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Jobs, They'll Never Be the Same!
by Caela Farren, Ph.D., MasteryWorks, Inc.



“Take a job and you’ll work for a day! Master a profession or trade and you’ll work for a lifetime” —Caela Farren, Ph.D
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If you don't re-create, learn and innovate, then someone else will find a way to do your job better, faster and cheaper.The Changing World of Work
The landscape of work is changing. We live in a world of mind work where thinkers, communicators, and innovators rule. Machines, robots and microchips are replacing human capital, job by job, worker by worker. Phrases like – “get a job, find a job, take a job” – are becoming obsolete in our complex global economy. You had better start thinking about creating a job, reinventing your job, or replacing your job. No longer will people give you jobs. It’s up to you to reinvent yourself to create and re-create your own job – based on your talent and the needs of others. If you don’t re-create, learn and innovate, then someone else will find a way to do your job better, faster and cheaper.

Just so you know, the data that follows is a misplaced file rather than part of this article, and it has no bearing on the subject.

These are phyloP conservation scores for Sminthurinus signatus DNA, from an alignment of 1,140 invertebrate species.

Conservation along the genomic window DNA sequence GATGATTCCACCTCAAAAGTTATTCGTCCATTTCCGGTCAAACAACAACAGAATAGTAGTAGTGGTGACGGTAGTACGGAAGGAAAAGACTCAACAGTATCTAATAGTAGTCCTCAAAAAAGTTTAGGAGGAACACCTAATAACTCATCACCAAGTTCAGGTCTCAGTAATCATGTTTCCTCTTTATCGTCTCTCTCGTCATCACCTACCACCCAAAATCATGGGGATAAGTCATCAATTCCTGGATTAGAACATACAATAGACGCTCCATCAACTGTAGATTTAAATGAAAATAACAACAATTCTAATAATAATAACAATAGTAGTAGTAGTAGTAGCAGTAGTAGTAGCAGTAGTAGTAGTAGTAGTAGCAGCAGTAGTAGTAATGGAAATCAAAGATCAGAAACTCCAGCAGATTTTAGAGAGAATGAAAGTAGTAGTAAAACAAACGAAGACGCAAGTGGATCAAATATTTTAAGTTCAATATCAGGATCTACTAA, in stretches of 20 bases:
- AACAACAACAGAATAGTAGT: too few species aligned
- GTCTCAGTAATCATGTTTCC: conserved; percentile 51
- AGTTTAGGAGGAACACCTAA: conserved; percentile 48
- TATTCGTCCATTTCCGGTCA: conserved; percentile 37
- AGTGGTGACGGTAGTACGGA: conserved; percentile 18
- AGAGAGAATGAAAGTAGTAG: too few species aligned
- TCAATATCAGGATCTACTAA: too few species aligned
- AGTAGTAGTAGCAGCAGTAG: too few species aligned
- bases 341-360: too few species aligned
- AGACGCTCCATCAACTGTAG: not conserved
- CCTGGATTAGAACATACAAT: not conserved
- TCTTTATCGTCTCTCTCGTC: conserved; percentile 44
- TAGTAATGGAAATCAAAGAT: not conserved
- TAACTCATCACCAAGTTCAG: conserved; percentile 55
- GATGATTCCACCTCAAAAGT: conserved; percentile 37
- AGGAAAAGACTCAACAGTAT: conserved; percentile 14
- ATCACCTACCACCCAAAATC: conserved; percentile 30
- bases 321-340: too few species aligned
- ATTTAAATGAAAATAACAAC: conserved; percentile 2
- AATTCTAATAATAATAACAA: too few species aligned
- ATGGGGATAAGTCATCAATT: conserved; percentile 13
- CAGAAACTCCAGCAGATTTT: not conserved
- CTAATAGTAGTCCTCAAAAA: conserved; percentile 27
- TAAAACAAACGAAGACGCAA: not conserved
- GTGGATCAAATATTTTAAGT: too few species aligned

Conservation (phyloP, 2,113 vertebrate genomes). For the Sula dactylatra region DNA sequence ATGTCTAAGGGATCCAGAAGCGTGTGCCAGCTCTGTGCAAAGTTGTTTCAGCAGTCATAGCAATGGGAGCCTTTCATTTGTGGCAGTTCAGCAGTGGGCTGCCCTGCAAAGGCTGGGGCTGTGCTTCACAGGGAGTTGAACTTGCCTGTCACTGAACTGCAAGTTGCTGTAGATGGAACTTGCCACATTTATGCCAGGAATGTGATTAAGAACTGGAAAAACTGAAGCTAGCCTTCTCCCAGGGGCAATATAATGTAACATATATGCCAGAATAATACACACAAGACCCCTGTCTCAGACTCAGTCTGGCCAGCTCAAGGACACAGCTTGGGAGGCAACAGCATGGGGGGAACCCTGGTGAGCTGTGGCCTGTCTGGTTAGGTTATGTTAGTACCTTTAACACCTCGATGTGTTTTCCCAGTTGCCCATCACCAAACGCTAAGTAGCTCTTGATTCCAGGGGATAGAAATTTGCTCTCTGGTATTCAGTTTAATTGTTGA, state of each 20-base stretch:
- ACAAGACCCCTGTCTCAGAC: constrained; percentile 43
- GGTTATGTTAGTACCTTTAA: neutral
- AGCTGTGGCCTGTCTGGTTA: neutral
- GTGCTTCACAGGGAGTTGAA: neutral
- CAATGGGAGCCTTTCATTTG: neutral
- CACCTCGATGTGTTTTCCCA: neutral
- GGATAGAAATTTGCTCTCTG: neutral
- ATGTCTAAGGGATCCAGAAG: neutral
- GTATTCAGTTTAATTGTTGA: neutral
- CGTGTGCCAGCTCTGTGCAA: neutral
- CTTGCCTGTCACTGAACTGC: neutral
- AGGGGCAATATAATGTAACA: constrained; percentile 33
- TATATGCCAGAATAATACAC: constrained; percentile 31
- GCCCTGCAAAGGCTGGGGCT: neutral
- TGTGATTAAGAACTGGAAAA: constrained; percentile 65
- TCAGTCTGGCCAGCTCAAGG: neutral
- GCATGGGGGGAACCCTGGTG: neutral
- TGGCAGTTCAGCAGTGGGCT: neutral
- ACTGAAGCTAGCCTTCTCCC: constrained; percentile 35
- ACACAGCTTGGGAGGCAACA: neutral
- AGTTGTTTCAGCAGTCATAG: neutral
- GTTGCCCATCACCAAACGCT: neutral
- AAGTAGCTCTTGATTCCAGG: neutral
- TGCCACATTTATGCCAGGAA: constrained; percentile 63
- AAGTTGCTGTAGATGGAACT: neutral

Today, individuals need mental maps to help them navigate wise pathways and feel in charge of their own careers – their own life journeys. Work is organic. Any way that you can streamline, integrate and innovate your services will make you a more valuable human asset. If this isn’t constantly on your mind, you can be sure it’s on someone else’s in every country with access to communications and social networking tools.

The Coming War for Jobs
Columnist and best-selling author, Thomas L. Friedman, points out globalization and internet technology have produced “dramatic changes in the workplace, coming in rapid-fire succession, leaving a lot of people feeling up in the air and asking, “Where do I fit in? How do I stay relevant in my job? And what kind of skills do I need to learn?” [1]